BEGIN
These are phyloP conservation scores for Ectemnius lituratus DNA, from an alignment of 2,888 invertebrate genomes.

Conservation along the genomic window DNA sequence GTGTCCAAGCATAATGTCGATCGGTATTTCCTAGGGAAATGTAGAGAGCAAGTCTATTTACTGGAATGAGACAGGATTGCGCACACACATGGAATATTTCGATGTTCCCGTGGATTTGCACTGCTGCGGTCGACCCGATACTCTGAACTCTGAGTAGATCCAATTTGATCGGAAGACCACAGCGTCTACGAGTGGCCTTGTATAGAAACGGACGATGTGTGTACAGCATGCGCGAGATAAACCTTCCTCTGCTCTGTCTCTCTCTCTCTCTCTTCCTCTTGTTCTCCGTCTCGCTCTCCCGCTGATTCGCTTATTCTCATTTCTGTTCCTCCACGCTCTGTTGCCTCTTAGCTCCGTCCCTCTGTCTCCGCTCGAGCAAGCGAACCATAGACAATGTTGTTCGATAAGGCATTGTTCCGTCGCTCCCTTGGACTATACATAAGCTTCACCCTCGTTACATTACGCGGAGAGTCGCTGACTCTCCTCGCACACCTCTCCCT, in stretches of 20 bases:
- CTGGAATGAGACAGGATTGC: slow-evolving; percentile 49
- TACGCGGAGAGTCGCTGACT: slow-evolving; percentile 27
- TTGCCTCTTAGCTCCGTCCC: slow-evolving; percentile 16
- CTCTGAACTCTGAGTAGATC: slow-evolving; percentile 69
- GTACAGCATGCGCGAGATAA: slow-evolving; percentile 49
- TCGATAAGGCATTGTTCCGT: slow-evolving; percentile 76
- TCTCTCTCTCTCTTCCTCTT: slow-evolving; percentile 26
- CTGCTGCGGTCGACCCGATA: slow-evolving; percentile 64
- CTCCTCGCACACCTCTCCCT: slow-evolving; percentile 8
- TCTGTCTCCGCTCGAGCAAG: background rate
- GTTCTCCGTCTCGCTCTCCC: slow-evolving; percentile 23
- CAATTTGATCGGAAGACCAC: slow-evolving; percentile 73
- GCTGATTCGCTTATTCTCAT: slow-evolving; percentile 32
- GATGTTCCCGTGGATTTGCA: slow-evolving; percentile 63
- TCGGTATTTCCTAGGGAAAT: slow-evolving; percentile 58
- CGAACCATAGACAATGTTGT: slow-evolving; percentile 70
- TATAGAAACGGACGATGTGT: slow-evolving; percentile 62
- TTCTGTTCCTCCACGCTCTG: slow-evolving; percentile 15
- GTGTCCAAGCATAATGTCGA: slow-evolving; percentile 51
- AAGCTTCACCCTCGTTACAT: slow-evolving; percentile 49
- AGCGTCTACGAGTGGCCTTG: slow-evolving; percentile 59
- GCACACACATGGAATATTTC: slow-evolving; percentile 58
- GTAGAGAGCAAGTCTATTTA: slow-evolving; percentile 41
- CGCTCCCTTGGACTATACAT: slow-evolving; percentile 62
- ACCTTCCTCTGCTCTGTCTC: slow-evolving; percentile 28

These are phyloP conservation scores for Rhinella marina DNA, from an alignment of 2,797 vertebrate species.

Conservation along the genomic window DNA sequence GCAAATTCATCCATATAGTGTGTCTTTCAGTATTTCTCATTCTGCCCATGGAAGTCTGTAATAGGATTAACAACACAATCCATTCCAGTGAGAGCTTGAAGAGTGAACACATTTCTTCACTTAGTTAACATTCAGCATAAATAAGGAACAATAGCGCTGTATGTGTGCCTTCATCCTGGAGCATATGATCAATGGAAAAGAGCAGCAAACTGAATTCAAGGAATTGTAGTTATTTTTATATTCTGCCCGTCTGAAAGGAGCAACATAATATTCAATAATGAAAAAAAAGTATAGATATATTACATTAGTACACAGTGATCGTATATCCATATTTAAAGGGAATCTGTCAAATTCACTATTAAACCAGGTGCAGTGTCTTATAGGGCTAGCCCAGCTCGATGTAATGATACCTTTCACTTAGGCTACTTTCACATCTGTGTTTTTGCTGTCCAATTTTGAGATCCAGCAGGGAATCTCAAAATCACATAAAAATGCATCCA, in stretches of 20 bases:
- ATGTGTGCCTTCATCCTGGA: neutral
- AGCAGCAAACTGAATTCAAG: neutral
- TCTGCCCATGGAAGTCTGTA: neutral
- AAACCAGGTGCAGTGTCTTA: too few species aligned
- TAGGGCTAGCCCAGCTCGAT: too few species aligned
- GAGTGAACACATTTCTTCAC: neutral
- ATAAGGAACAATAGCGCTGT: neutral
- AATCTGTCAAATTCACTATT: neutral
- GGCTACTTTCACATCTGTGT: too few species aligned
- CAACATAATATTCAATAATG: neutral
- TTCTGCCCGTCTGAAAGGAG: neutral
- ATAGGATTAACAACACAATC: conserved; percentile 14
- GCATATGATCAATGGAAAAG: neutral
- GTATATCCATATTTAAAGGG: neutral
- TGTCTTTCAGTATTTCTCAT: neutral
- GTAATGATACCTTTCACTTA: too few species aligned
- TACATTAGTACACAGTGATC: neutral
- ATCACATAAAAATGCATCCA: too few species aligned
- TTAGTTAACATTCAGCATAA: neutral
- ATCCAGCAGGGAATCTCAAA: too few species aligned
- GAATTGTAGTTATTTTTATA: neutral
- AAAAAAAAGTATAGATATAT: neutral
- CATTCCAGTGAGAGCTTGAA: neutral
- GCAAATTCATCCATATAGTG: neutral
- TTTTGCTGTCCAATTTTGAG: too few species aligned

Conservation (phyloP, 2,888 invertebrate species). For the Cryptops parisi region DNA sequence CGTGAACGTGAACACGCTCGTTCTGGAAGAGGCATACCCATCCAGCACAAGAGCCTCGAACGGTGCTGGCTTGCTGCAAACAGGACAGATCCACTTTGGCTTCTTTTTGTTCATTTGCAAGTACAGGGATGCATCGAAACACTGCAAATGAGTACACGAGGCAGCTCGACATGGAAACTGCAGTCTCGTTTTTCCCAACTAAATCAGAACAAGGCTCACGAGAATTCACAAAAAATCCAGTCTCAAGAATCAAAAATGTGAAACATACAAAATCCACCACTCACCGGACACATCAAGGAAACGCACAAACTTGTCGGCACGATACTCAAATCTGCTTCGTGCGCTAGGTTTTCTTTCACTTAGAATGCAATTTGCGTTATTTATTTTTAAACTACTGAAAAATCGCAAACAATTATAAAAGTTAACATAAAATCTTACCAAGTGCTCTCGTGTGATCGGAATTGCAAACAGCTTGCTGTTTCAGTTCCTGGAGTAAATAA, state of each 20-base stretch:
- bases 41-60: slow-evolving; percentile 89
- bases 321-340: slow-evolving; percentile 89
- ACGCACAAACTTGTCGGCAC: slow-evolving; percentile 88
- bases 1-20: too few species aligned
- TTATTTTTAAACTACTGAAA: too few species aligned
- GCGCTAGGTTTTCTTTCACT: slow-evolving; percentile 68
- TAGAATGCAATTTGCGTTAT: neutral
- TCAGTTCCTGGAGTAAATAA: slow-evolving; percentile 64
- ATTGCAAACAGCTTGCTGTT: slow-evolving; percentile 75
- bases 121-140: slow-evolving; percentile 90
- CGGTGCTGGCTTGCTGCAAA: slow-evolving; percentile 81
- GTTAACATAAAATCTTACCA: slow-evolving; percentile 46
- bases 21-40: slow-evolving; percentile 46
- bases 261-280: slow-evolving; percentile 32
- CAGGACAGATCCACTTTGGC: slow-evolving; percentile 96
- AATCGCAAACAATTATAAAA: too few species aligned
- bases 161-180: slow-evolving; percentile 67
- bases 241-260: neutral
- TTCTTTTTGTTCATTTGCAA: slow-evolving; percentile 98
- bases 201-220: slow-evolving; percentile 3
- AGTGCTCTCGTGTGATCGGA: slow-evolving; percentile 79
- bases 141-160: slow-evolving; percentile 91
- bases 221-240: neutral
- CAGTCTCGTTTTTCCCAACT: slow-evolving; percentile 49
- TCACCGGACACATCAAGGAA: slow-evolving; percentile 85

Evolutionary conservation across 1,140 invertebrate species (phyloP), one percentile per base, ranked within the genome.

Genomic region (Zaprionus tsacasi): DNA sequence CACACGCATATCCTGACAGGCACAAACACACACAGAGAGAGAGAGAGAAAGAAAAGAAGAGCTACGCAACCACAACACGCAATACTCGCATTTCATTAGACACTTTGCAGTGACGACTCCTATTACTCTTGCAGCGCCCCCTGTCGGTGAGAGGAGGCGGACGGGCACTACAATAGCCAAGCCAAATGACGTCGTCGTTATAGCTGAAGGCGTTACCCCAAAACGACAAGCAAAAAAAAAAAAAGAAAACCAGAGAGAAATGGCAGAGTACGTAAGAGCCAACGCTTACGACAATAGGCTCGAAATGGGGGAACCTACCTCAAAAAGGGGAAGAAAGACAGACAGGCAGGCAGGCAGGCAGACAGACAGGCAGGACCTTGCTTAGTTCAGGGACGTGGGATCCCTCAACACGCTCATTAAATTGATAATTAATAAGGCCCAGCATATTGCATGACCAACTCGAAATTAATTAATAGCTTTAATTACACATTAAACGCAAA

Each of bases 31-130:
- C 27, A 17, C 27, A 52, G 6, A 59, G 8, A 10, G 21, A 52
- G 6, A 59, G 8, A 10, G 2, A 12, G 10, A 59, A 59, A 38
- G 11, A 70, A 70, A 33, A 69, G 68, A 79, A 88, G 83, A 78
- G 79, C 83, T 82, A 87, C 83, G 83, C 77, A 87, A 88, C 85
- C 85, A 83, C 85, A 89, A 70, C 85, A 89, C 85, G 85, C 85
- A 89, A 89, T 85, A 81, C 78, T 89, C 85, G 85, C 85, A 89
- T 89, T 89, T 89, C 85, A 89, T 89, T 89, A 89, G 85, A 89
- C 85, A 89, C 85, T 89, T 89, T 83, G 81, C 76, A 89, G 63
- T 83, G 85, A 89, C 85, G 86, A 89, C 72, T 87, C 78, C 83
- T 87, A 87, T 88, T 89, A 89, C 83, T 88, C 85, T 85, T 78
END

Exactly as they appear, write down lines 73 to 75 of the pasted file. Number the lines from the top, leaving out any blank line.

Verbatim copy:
- bases 241-260: neutral
- TTCTTTTTGTTCATTTGCAA: slow-evolving; percentile 98
- bases 201-220: slow-evolving; percentile 3